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Dealing with sibling acceptance

But truthfully, however intelligent our kids are, it is a new experience for them just as it was for us when their sister or brother comes along, so it isn’t something they can just accept like an adult

Oh! Motherhood, when it’s finally starting to sink in and you think ‘you got this’, God’s plans just surprise you. Having my first baby, Tirzah, was overwhelming in so many ways but I eventually got the hang of it. One and a half years later, we got the news of baby number two. Of course we thought this time would be a piece of cake seeing as we’ve been there, done that. The only thing that we were eager to find out was the sex of the baby. First born is a girl so we were hoping for #2 to be a boy...haha oh what a wow!!!

Fast-forward to the end of the pregnancy, our wish came true; our baby boy, Tobias, came along a week before lockdown and now all we could think of was raising the boy child alongside his sister. What we never really prepared for though was how to deal with sibling acceptance.

Now, I am sure we’ve heard so many stories of; “You need to talk to your child each time to prepare them for the incoming sibling blablabla... But truthfully, however intelligent our kids are, it is a new experience for them just as it was for us when their sister or brother comes along, so it isn’t something they can just accept like an adult. What I am saying is expect the interesting and dramatic tantrums, attention seeking, jealousy; it’s a competition!!


Personally, the hardest part about raising two children so far has been dealing with my daughter's tantrums especially the ones related to accepting her brother. That first month got me shouting at my daughter like crazy and I actually remember being told by one of my family members that I was going through postpartum depression. I even had to google to confirm some of these things but we all know how google can murder us properly even for something that just requires proper handling.

Here are some of the adjustments I have made to keep our parent-child relationships sane;

1. Give the first born the attention that they need

You have to realize that they feel like they are competing for your love and therefore as a parent, you should strive to make sure that is not the case. ‘’They don’t need just quality time; they need quantity time too.’’


2. Do not shout at your kids during their tantrum otherwise they get wilder

Shouting makes the child feel distant from you. Always try to talk to them calmly and listen more. At this time, they are just trying to get your attention by doing very silly things and so you have to bare with them. Also remember they don’t understand where this other human being came from and why he has taken their place, so put yourself in their shoes and bare with them.


3. Try as much as possible to spend time with your toddler

Yes, even when you are rushing to nap once the baby sleeps, you have to remember that they are still children too and you are their only world. You need to play with them, laugh with them and do all the other things with them that you did when they were the only child. This advice goes for both parents.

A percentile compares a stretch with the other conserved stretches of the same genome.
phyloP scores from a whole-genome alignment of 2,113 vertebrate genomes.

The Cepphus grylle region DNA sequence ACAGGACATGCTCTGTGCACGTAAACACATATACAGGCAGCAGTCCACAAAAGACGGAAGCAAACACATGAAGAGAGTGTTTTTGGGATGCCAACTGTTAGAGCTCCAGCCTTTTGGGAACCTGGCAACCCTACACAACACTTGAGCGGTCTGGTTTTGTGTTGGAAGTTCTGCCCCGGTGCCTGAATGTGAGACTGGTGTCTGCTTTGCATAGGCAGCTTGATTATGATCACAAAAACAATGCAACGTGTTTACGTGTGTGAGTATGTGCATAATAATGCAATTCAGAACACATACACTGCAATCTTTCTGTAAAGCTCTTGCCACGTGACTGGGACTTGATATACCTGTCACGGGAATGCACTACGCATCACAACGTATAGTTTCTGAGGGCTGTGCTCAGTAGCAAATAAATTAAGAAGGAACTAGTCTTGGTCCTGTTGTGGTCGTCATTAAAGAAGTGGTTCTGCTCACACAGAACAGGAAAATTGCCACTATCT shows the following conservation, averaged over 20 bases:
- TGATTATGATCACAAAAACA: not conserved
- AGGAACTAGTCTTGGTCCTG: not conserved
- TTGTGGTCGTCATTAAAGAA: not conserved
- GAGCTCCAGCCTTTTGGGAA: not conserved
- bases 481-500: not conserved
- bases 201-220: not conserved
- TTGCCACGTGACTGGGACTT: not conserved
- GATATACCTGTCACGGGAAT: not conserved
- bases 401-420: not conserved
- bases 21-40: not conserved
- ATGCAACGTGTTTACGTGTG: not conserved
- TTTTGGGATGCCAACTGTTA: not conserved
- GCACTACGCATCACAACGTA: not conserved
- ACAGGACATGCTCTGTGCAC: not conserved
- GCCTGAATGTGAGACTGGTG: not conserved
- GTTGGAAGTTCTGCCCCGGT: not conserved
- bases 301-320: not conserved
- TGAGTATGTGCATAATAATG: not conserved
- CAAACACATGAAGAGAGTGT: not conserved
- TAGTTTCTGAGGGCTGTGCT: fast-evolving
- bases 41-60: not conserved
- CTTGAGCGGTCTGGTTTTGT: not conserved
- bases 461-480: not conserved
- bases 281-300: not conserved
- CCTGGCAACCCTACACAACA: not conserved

4. In the heat of their tantrums, try and appeal to their inner being (spirit)

This way you will start to realize that they will always listen to you, as opposed to pushing them away or shouting at them which just forms lasting scars in their hearts.


5. Get your toddler(s) involved in matters pertaining to the baby like doing a diaper change, bathing the newborn, dressing them up, etc. This helps them realize how vulnerable and delicate the newborn is and they will gradually grow to love and even desire to protect them as they try to care for them.


6. Give all your kids a regular schedule e.g. bathing them at about the same time daily, eating lunch, dinner at same time daily etc. If you can pull this one off, it will simplify life for you greatly because then they will not find it strange that you’re breastfeeding the newborn as they themselves are feeding, and in time won’t have to always feel bothered when attending to the baby, the toddler is also sorted.


In all this, I really thank God for the great support system I had especially during the lockdown. We are blessed with a welcoming and God-fearing neighborhood that has provided a much-needed support system to our little daughter. They greatly helped to entertain and give our toddler the attention she needed when we couldn’t and most importantly, I learnt a lot on how to divide my attention between the baby and his sibling. It is true that it takes a village to raise an African child.

Research shows that women in general are great multitaskers, and in agreement I would say, Yes, we are, and in motherhood it comes in at a whole new level.


Special shout out to my husband, Ronald who has made this parenting journey smooth and admirable. I can gladly say that I have learnt most of my parenting lessons from his fatherhood skills. God bless you so much love.

Thank you Malketha for allowing me the opportunity to feature on the blog; I admire the work you guys are doing and may God continue to bless you all.


About the author Faith Debra Kyomugisha Kasagga is married to Ronald Kasagga and a mother of two, a girl (Tirzah) and a boy (Tobias). Faith is currently the C. E. O of Ecstatic Rings Ug, a company that deals in wedding and Engagement rings.


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